Generally, employee performance improvement plan worksheets do not differ much from company to company in their structure. Meaning that if you download or follow a standard template it won’t differ much from the performance improvement plans of IBM, Google, or Amazon.

The only thing you need to consider before creating a performance improvement plan is that it can vary in the number of days usually from 30, 60 to 90 days. So, what to include in your performance improvement plan:

Part 1: Stakeholders

This part should include everyone involved in the improvement process. They can be supervisors, managers, HRs, co-workers, and the employee. Remember to mention their names, positions, and departments in the company.

Part 2: Dates

The dates should include: 

  1. when the document was created
  2. when the meeting with the employee was arranged
  3. deadlines and check-in dates.

Part 3: Current quality performance

Describe in detail:

  1. what problems the employee is experiencing in their work 
  2. if there were any meetings or discussions on work quality organized previously
  3. the workflow processes that require improvement and what kind of improvement it should be
  4. any previous training or coaching that employee had to improve their performance.

Part 4: Improvement objectives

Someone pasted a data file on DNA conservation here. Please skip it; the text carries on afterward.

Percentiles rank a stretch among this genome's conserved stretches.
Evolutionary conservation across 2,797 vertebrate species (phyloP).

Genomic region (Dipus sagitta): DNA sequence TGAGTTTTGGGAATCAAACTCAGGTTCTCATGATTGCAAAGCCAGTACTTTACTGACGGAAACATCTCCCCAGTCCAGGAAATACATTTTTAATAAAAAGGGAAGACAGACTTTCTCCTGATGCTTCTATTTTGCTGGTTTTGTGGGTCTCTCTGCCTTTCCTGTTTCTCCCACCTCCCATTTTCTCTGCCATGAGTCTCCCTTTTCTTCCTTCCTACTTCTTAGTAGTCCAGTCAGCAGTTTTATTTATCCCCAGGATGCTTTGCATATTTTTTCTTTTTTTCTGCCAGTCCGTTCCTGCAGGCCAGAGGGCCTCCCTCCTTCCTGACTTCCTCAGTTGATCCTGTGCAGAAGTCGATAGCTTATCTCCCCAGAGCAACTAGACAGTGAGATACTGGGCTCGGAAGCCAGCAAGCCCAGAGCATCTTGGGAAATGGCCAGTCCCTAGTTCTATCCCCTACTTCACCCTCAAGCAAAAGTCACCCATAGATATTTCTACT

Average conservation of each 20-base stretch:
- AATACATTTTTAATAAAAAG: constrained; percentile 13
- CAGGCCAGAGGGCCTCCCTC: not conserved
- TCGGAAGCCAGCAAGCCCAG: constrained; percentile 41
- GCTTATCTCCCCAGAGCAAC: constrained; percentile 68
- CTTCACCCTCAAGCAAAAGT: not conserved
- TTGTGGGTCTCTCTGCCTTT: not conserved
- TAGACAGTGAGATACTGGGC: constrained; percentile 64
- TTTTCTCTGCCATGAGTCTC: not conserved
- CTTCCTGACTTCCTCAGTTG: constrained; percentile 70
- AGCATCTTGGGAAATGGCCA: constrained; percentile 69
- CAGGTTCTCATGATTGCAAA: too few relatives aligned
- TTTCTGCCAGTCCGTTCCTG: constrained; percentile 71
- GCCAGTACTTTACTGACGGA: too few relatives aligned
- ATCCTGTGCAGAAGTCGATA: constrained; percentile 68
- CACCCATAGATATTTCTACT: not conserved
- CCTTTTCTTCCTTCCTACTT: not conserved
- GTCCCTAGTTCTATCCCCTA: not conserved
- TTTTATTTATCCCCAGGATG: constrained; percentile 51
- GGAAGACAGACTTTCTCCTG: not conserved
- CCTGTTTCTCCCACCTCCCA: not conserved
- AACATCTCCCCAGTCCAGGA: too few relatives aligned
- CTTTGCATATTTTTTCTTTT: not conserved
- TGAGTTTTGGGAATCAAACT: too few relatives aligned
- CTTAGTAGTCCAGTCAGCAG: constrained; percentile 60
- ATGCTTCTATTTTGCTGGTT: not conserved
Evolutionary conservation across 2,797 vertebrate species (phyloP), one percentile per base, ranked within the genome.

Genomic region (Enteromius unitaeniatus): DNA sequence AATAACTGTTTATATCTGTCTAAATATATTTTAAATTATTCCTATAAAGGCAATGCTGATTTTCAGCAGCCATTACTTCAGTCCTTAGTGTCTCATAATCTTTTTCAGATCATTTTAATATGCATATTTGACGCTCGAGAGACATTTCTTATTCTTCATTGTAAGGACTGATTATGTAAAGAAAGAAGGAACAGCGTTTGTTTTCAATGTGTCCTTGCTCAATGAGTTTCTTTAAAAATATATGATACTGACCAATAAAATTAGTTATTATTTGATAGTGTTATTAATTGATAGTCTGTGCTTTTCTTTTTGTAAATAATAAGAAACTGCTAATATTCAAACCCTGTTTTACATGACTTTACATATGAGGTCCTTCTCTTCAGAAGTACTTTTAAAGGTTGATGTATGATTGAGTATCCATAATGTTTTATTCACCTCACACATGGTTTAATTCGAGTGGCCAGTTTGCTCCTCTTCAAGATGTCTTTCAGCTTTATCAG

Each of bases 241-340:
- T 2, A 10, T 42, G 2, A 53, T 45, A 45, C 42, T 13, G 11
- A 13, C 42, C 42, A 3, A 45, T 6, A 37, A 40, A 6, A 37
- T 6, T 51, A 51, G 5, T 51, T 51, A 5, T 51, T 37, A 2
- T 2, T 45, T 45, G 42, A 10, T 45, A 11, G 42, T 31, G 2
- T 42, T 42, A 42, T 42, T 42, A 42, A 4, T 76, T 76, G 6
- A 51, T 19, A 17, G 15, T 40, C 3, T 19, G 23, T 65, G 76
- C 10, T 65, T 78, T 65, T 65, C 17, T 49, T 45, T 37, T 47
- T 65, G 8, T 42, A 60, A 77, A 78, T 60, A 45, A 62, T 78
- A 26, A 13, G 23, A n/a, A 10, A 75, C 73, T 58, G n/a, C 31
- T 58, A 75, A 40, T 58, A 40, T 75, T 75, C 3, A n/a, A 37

List the objectives that have definite measurable criteria and certain deadlines. They should be achievable and valuable for the employee. 

Part 5: Support, resources and extra information

This part should include:

  1. the list of the people the employee can refer to for help
  2. resources the employee can use for performance improvement, such as coaching or trainings
  3. extra materials and outside sources the employee can use on their own to improve their work

Part 6: Performance improvement plan outcomes

Include the definite outcomes you expect from the employee by the expiry date of the performance improvement plan. In this part, you need to add the negative consequences the employee can have if they fail to meet the PIP deadlines or PIP objectives.

Part 7: Action steps and timetable

This part should contain:

  1. the steps the employee should take to fulfill the PIP objectives
  2. the schedule for revision of each objective completion
  3. PIP start and end dates

Part 8: Signatures

Include the signatures of all the parties involved to ensure they agree to the steps laid out in the plan.

Performance Improvement Plan – Sample Letters

A performance improvement plan is usually sent in the form of a letter after a discussion with the employee at a meeting. 

Here is a sample of a standard performance improvement letter:

To: (employee’s name)
From: (your name)
Subject: Performance Improvement Plan (date)

This letter represents a Performance Improvement Plan (date of creation) with a focus on improving your performance at work in the areas listed below.

- Current quality performance
- Improvement objectives
- Acting steps
- Performance improvement outcomes
- Interim check-in
- Final deadline
 	 	 	 	 	 
The Performance Improvement Plan shall take effect on (date) and the final meeting on the performance improvement outcomes will be on (date).

In the case that the Performance Improvement Plan objectives are not met by the deadline, the company will have to (state the consequences).

My supervisor has discussed and explained the following Performance Improvement Plan to me. I understand and acknowledge the contents and realize the potential consequences.

(Emplyee’s name)
(Signature and date)